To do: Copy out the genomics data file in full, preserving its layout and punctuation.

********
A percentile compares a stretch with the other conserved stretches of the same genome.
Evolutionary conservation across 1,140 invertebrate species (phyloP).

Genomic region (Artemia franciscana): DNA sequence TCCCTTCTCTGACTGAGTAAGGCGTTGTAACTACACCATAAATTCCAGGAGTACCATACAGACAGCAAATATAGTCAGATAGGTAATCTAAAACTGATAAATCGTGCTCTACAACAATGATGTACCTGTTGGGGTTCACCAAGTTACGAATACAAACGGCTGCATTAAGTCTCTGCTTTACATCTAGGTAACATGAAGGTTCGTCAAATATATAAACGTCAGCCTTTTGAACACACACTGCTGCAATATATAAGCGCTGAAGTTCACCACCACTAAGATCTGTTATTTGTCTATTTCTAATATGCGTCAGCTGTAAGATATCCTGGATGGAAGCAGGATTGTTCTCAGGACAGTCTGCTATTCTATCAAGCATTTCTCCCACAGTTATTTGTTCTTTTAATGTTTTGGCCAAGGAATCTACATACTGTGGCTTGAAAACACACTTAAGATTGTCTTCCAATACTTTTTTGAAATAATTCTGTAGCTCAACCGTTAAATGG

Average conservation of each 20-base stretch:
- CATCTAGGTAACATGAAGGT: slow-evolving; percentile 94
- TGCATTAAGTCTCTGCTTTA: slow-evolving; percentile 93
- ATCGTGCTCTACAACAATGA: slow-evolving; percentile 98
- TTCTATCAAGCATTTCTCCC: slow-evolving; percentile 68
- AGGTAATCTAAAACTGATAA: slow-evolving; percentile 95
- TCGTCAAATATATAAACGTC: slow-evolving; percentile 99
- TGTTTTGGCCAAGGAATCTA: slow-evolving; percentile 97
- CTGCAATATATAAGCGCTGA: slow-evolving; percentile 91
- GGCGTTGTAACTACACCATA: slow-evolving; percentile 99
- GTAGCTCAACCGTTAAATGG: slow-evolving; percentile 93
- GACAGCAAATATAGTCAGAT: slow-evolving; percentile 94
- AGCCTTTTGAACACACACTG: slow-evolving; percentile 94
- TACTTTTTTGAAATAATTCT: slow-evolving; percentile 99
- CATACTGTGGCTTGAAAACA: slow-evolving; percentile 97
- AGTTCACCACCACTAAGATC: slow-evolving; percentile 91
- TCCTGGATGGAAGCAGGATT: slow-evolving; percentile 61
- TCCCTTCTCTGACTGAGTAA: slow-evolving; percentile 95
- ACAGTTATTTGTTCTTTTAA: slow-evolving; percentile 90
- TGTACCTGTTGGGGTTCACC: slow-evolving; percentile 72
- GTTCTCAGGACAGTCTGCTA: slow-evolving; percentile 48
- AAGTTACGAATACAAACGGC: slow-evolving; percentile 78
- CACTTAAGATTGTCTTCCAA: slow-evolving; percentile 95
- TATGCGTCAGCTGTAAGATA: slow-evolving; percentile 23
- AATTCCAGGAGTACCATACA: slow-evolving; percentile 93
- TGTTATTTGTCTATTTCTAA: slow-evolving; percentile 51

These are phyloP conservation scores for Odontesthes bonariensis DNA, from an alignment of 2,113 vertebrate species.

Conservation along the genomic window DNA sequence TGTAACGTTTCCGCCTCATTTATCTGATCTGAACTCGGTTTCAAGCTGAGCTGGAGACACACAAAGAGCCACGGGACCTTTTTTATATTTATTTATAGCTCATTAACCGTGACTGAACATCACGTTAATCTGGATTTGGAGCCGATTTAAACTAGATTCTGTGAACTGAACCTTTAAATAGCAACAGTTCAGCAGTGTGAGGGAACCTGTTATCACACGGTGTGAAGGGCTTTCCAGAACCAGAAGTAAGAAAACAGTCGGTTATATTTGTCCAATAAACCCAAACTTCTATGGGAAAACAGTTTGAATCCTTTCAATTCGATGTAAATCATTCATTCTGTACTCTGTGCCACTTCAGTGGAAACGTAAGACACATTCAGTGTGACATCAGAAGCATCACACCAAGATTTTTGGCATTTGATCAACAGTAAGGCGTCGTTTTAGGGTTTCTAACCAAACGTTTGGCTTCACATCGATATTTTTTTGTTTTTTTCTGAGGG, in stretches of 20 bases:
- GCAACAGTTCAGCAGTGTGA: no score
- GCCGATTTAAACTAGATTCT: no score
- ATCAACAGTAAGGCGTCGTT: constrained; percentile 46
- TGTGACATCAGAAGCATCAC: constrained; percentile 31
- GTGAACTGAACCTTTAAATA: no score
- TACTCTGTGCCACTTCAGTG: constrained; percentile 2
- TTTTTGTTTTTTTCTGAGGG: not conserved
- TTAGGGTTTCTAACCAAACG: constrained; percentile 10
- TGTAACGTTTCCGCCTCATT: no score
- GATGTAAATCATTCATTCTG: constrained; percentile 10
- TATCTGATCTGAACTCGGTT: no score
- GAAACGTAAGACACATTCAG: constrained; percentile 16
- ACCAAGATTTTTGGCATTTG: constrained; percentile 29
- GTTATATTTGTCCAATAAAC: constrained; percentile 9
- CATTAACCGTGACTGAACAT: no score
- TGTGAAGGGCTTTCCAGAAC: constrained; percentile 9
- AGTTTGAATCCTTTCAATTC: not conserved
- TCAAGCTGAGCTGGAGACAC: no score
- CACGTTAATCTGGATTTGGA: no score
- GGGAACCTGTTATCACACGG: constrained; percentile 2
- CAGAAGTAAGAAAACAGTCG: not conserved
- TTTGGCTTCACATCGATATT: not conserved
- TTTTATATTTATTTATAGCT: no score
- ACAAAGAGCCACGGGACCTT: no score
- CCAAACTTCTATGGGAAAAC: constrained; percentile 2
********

A percentile compares a stretch with the other conserved stretches of the same genome.
Evolutionary conservation across 1,140 invertebrate species (phyloP).

Genomic region (Artemia franciscana): DNA sequence TCCCTTCTCTGACTGAGTAAGGCGTTGTAACTACACCATAAATTCCAGGAGTACCATACAGACAGCAAATATAGTCAGATAGGTAATCTAAAACTGATAAATCGTGCTCTACAACAATGATGTACCTGTTGGGGTTCACCAAGTTACGAATACAAACGGCTGCATTAAGTCTCTGCTTTACATCTAGGTAACATGAAGGTTCGTCAAATATATAAACGTCAGCCTTTTGAACACACACTGCTGCAATATATAAGCGCTGAAGTTCACCACCACTAAGATCTGTTATTTGTCTATTTCTAATATGCGTCAGCTGTAAGATATCCTGGATGGAAGCAGGATTGTTCTCAGGACAGTCTGCTATTCTATCAAGCATTTCTCCCACAGTTATTTGTTCTTTTAATGTTTTGGCCAAGGAATCTACATACTGTGGCTTGAAAACACACTTAAGATTGTCTTCCAATACTTTTTTGAAATAATTCTGTAGCTCAACCGTTAAATGG

Average conservation of each 20-base stretch:
- CATCTAGGTAACATGAAGGT: slow-evolving; percentile 94
- TGCATTAAGTCTCTGCTTTA: slow-evolving; percentile 93
- ATCGTGCTCTACAACAATGA: slow-evolving; percentile 98
- TTCTATCAAGCATTTCTCCC: slow-evolving; percentile 68
- AGGTAATCTAAAACTGATAA: slow-evolving; percentile 95
- TCGTCAAATATATAAACGTC: slow-evolving; percentile 99
- TGTTTTGGCCAAGGAATCTA: slow-evolving; percentile 97
- CTGCAATATATAAGCGCTGA: slow-evolving; percentile 91
- GGCGTTGTAACTACACCATA: slow-evolving; percentile 99
- GTAGCTCAACCGTTAAATGG: slow-evolving; percentile 93
- GACAGCAAATATAGTCAGAT: slow-evolving; percentile 94
- AGCCTTTTGAACACACACTG: slow-evolving; percentile 94
- TACTTTTTTGAAATAATTCT: slow-evolving; percentile 99
- CATACTGTGGCTTGAAAACA: slow-evolving; percentile 97
- AGTTCACCACCACTAAGATC: slow-evolving; percentile 91
- TCCTGGATGGAAGCAGGATT: slow-evolving; percentile 61
- TCCCTTCTCTGACTGAGTAA: slow-evolving; percentile 95
- ACAGTTATTTGTTCTTTTAA: slow-evolving; percentile 90
- TGTACCTGTTGGGGTTCACC: slow-evolving; percentile 72
- GTTCTCAGGACAGTCTGCTA: slow-evolving; percentile 48
- AAGTTACGAATACAAACGGC: slow-evolving; percentile 78
- CACTTAAGATTGTCTTCCAA: slow-evolving; percentile 95
- TATGCGTCAGCTGTAAGATA: slow-evolving; percentile 23
- AATTCCAGGAGTACCATACA: slow-evolving; percentile 93
- TGTTATTTGTCTATTTCTAA: slow-evolving; percentile 51

These are phyloP conservation scores for Odontesthes bonariensis DNA, from an alignment of 2,113 vertebrate species.

Conservation along the genomic window DNA sequence TGTAACGTTTCCGCCTCATTTATCTGATCTGAACTCGGTTTCAAGCTGAGCTGGAGACACACAAAGAGCCACGGGACCTTTTTTATATTTATTTATAGCTCATTAACCGTGACTGAACATCACGTTAATCTGGATTTGGAGCCGATTTAAACTAGATTCTGTGAACTGAACCTTTAAATAGCAACAGTTCAGCAGTGTGAGGGAACCTGTTATCACACGGTGTGAAGGGCTTTCCAGAACCAGAAGTAAGAAAACAGTCGGTTATATTTGTCCAATAAACCCAAACTTCTATGGGAAAACAGTTTGAATCCTTTCAATTCGATGTAAATCATTCATTCTGTACTCTGTGCCACTTCAGTGGAAACGTAAGACACATTCAGTGTGACATCAGAAGCATCACACCAAGATTTTTGGCATTTGATCAACAGTAAGGCGTCGTTTTAGGGTTTCTAACCAAACGTTTGGCTTCACATCGATATTTTTTTGTTTTTTTCTGAGGG, in stretches of 20 bases:
- GCAACAGTTCAGCAGTGTGA: no score
- GCCGATTTAAACTAGATTCT: no score
- ATCAACAGTAAGGCGTCGTT: constrained; percentile 46
- TGTGACATCAGAAGCATCAC: constrained; percentile 31
- GTGAACTGAACCTTTAAATA: no score
- TACTCTGTGCCACTTCAGTG: constrained; percentile 2
- TTTTTGTTTTTTTCTGAGGG: not conserved
- TTAGGGTTTCTAACCAAACG: constrained; percentile 10
- TGTAACGTTTCCGCCTCATT: no score
- GATGTAAATCATTCATTCTG: constrained; percentile 10
- TATCTGATCTGAACTCGGTT: no score
- GAAACGTAAGACACATTCAG: constrained; percentile 16
- ACCAAGATTTTTGGCATTTG: constrained; percentile 29
- GTTATATTTGTCCAATAAAC: constrained; percentile 9
- CATTAACCGTGACTGAACAT: no score
- TGTGAAGGGCTTTCCAGAAC: constrained; percentile 9
- AGTTTGAATCCTTTCAATTC: not conserved
- TCAAGCTGAGCTGGAGACAC: no score
- CACGTTAATCTGGATTTGGA: no score
- GGGAACCTGTTATCACACGG: constrained; percentile 2
- CAGAAGTAAGAAAACAGTCG: not conserved
- TTTGGCTTCACATCGATATT: not conserved
- TTTTATATTTATTTATAGCT: no score
- ACAAAGAGCCACGGGACCTT: no score
- CCAAACTTCTATGGGAAAAC: constrained; percentile 2